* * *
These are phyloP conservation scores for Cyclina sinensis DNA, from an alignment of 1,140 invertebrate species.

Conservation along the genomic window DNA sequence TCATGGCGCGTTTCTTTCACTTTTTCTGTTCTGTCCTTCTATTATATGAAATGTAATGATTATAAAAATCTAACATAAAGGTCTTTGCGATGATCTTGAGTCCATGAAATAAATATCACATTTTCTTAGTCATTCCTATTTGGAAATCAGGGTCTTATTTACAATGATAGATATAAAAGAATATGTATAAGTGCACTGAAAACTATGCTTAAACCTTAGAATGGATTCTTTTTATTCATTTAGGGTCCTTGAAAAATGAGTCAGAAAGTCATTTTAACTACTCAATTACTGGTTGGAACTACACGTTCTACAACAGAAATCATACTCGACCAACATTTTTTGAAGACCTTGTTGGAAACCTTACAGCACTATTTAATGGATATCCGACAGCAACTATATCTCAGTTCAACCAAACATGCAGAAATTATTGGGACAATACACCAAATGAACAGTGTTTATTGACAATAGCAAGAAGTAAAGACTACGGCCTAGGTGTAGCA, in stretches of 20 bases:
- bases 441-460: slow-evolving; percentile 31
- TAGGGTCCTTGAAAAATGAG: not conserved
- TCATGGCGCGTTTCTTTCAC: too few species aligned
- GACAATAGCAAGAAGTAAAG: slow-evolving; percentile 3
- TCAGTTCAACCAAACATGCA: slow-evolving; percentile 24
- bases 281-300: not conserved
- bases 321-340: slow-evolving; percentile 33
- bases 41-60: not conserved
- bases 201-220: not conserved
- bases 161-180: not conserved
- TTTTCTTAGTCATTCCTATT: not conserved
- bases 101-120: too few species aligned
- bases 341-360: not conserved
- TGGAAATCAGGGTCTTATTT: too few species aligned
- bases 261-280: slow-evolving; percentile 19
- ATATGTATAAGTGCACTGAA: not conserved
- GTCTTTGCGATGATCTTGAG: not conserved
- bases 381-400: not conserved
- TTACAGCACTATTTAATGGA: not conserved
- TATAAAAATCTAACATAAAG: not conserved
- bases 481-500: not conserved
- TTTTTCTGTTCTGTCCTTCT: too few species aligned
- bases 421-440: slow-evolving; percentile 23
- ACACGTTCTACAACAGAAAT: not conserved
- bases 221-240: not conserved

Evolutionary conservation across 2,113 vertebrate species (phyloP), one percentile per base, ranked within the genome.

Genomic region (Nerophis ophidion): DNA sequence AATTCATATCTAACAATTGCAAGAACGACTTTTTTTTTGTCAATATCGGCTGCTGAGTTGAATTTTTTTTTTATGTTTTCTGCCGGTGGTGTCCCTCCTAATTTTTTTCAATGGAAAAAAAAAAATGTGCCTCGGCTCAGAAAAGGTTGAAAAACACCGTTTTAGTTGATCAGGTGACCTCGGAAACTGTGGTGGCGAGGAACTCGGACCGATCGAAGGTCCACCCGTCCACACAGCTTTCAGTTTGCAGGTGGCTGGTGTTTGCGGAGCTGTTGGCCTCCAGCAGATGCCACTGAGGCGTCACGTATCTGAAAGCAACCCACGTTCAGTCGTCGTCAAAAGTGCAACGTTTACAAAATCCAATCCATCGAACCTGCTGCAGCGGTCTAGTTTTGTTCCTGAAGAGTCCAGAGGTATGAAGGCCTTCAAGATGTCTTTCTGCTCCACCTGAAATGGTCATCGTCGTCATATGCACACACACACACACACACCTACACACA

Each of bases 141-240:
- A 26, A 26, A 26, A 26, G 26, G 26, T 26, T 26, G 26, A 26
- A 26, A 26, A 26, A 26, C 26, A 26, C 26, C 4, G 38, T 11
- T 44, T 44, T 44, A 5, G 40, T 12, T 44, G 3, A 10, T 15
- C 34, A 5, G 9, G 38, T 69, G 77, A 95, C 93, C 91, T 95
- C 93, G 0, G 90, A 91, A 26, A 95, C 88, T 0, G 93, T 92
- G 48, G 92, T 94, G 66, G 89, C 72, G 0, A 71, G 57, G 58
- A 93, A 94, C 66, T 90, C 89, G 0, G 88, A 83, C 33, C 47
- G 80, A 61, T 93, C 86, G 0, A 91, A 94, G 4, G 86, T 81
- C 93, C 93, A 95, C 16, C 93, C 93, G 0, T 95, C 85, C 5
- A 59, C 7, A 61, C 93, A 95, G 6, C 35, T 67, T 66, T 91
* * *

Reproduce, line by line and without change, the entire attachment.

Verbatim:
These are phyloP conservation scores for Cyclina sinensis DNA, from an alignment of 1,140 invertebrate species.

Conservation along the genomic window DNA sequence TCATGGCGCGTTTCTTTCACTTTTTCTGTTCTGTCCTTCTATTATATGAAATGTAATGATTATAAAAATCTAACATAAAGGTCTTTGCGATGATCTTGAGTCCATGAAATAAATATCACATTTTCTTAGTCATTCCTATTTGGAAATCAGGGTCTTATTTACAATGATAGATATAAAAGAATATGTATAAGTGCACTGAAAACTATGCTTAAACCTTAGAATGGATTCTTTTTATTCATTTAGGGTCCTTGAAAAATGAGTCAGAAAGTCATTTTAACTACTCAATTACTGGTTGGAACTACACGTTCTACAACAGAAATCATACTCGACCAACATTTTTTGAAGACCTTGTTGGAAACCTTACAGCACTATTTAATGGATATCCGACAGCAACTATATCTCAGTTCAACCAAACATGCAGAAATTATTGGGACAATACACCAAATGAACAGTGTTTATTGACAATAGCAAGAAGTAAAGACTACGGCCTAGGTGTAGCA, in stretches of 20 bases:
- bases 441-460: slow-evolving; percentile 31
- TAGGGTCCTTGAAAAATGAG: not conserved
- TCATGGCGCGTTTCTTTCAC: too few species aligned
- GACAATAGCAAGAAGTAAAG: slow-evolving; percentile 3
- TCAGTTCAACCAAACATGCA: slow-evolving; percentile 24
- bases 281-300: not conserved
- bases 321-340: slow-evolving; percentile 33
- bases 41-60: not conserved
- bases 201-220: not conserved
- bases 161-180: not conserved
- TTTTCTTAGTCATTCCTATT: not conserved
- bases 101-120: too few species aligned
- bases 341-360: not conserved
- TGGAAATCAGGGTCTTATTT: too few species aligned
- bases 261-280: slow-evolving; percentile 19
- ATATGTATAAGTGCACTGAA: not conserved
- GTCTTTGCGATGATCTTGAG: not conserved
- bases 381-400: not conserved
- TTACAGCACTATTTAATGGA: not conserved
- TATAAAAATCTAACATAAAG: not conserved
- bases 481-500: not conserved
- TTTTTCTGTTCTGTCCTTCT: too few species aligned
- bases 421-440: slow-evolving; percentile 23
- ACACGTTCTACAACAGAAAT: not conserved
- bases 221-240: not conserved

Evolutionary conservation across 2,113 vertebrate species (phyloP), one percentile per base, ranked within the genome.

Genomic region (Nerophis ophidion): DNA sequence AATTCATATCTAACAATTGCAAGAACGACTTTTTTTTTGTCAATATCGGCTGCTGAGTTGAATTTTTTTTTTATGTTTTCTGCCGGTGGTGTCCCTCCTAATTTTTTTCAATGGAAAAAAAAAAATGTGCCTCGGCTCAGAAAAGGTTGAAAAACACCGTTTTAGTTGATCAGGTGACCTCGGAAACTGTGGTGGCGAGGAACTCGGACCGATCGAAGGTCCACCCGTCCACACAGCTTTCAGTTTGCAGGTGGCTGGTGTTTGCGGAGCTGTTGGCCTCCAGCAGATGCCACTGAGGCGTCACGTATCTGAAAGCAACCCACGTTCAGTCGTCGTCAAAAGTGCAACGTTTACAAAATCCAATCCATCGAACCTGCTGCAGCGGTCTAGTTTTGTTCCTGAAGAGTCCAGAGGTATGAAGGCCTTCAAGATGTCTTTCTGCTCCACCTGAAATGGTCATCGTCGTCATATGCACACACACACACACACACCTACACACA

Each of bases 141-240:
- A 26, A 26, A 26, A 26, G 26, G 26, T 26, T 26, G 26, A 26
- A 26, A 26, A 26, A 26, C 26, A 26, C 26, C 4, G 38, T 11
- T 44, T 44, T 44, A 5, G 40, T 12, T 44, G 3, A 10, T 15
- C 34, A 5, G 9, G 38, T 69, G 77, A 95, C 93, C 91, T 95
- C 93, G 0, G 90, A 91, A 26, A 95, C 88, T 0, G 93, T 92
- G 48, G 92, T 94, G 66, G 89, C 72, G 0, A 71, G 57, G 58
- A 93, A 94, C 66, T 90, C 89, G 0, G 88, A 83, C 33, C 47
- G 80, A 61, T 93, C 86, G 0, A 91, A 94, G 4, G 86, T 81
- C 93, C 93, A 95, C 16, C 93, C 93, G 0, T 95, C 85, C 5
- A 59, C 7, A 61, C 93, A 95, G 6, C 35, T 67, T 66, T 91